I'm Happy The White Sox Won't Trade Chris Sale To The Cubs


Buster Olney meant to write a column about how the Washington Nationals match up as a great trade partner for the White Sox when it comes to Chris Sale. Olney's headline said that due to Washington GM Mike Rizzo's track record when it comes to trade, the Nats could swing a deal for Sale.

What Olney never did was explain what makes Washington a match. All he did was highlight all the trades Rizzo has made that have been good for the Nationals. He never mentions what the White Sox would want from Washington, other than saying the Nats have "a large group of pitching prospects."

That's great, but considering the word is that Rick Hahn is looking for position players, that would seem to go against the whole idea that Washington would be a good fit.

There was something else that Olney mentioned inside the column that was of a lot more interest to Sox fans, however, as hearing Chris Sale trade rumors is nothing new to us. It mentioned other teams that are interested in Sale or Jose Quintana, and it featured this little nugget.

"The White Sox have told the Cubs they won't deal with them."

This doesn't come as a surprise. Anybody that's ever paid attention to Jerry Reinsdorf and the way he operates already knows he's not going to be enthusiastic about the idea of trading with the Cubs. In fact, ever since Reinsdorf bought the White Sox in 1981, the Sox have made 10 trades with the Cubs.

The first one came right after Reinsdorf bought the team, a blockbuster that sent Ken Kravec to the north side for Dennis Lamp. And that's really been the theme of the 10 deals in 35 years, all of them have been minor except for one.

The "blockbuster" was when the Sox sent Ken Patterson and Sammy Sosa to the Cubs for George Bell, and I assure you that Reinsdorf thought he was fleecing the Cubs in that deal. We all know how it turned out.

Anyway, the whole philosophy of "we won't trade with the Cubs" has always been one that bothered me, because I don't care who the other team is. If they have the best offer on the table for a player, that's the deal you should be making.

When it comes to Chris Sale, however, I'm 100% fine with it.

It's not a stance based on logic, but one based on emotions. If the White Sox are going to go into a rebuild, I would be fine with trading just about anybody to the Cubs because they have a lot of strong prospects.

If the Cubs want to trade for Jose Quintana, Jose Abreu, Adam Eaton, or anybody else, the White Sox should listen. They'd be irresponsible not to.

But not Chris Sale. I'm sorry, Cubs, he's off the table.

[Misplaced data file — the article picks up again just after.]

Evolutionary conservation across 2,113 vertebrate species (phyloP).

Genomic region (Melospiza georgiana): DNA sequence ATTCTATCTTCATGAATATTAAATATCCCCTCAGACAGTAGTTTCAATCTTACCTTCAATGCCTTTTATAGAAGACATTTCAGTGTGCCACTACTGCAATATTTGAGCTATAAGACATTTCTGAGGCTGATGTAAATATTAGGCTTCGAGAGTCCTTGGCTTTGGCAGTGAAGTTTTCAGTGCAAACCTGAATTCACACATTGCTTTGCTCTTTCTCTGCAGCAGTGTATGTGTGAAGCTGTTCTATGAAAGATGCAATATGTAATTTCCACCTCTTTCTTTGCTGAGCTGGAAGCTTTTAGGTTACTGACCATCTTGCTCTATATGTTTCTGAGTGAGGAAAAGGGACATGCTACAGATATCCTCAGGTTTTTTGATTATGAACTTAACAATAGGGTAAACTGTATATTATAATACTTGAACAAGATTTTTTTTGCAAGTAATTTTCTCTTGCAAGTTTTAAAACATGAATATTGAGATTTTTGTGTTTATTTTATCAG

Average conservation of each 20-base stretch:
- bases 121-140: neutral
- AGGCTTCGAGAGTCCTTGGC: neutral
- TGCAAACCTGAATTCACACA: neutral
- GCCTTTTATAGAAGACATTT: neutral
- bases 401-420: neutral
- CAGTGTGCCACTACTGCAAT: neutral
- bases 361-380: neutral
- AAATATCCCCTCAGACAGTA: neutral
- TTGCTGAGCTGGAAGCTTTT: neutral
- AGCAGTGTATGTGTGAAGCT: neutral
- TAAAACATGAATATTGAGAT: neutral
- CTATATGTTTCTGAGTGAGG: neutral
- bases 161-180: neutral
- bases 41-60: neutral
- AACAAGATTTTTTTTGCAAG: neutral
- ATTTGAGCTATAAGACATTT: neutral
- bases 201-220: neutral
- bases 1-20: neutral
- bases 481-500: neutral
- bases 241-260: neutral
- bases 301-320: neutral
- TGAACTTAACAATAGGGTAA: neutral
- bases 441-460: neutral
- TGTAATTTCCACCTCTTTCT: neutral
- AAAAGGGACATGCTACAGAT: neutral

It's going to hurt enough to see Sale traded because he's been the best thing about this team for a while now. He may be the best pitcher to ever put on a White Sox uniform. It's going to kill me when (if) he's traded.

The idea of seeing Sale pitching in a different uniform makes me cringe. The vision of him finally reaching the postseason, but with another team, makes my knees wobble. Both are hard to take.

But Sale finally reaching the playoffs and possibly winning a World Series in a Cubs uniform? I'm sorry, but I just don't even want to deal with how that would make me feel.

So if Reinsdorf won't let Rick Hahn send Sale to the Cubs, he has my full support in this instance.

My heart just couldn't take it.

Comments

  1. Well, the Sox kinda got revenge for the George Bell trade by (eventually) fleecing them in the Jon Garland deal.

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    Replies
    1. Definitely, but that wasn't exactly a big trade at the time it was made.

      Delete
    2. Well, yeah. But I have take what I can get sometimes, y'know?

      Delete
  2. I think it's silly to make it known though. It's a leverage piece that is now shot.

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  3. Completely agree with you on every aspect. As a fan who disagrees with the loud mob screaming for a rebuild anyway, the emotional toll of Sale leaving, as one of our only heroes, is already going to be devastating enough. I also don't think the Front Office realizes how devastating it's going to be to the fanbase in general. At a time when we're already hemorrhaging fans to the growing bandwagon, dumping our number one jersey seller and the guy who dramatically boosts attendance when he pitches is going to do a lot of financial damage alongside the emotional.

    Anger that denying the Cubs hurts leverage is also nonsensical to me. Its a single team, and a team that was refusing to ever give up worthy value to begin with. Especially because I don't think anybody would say a peep if the Front Office had said they wouldn't trade him within the division. That would have been somehow acceptable, even though it would cut out four teams instead of only one.

    ReplyDelete

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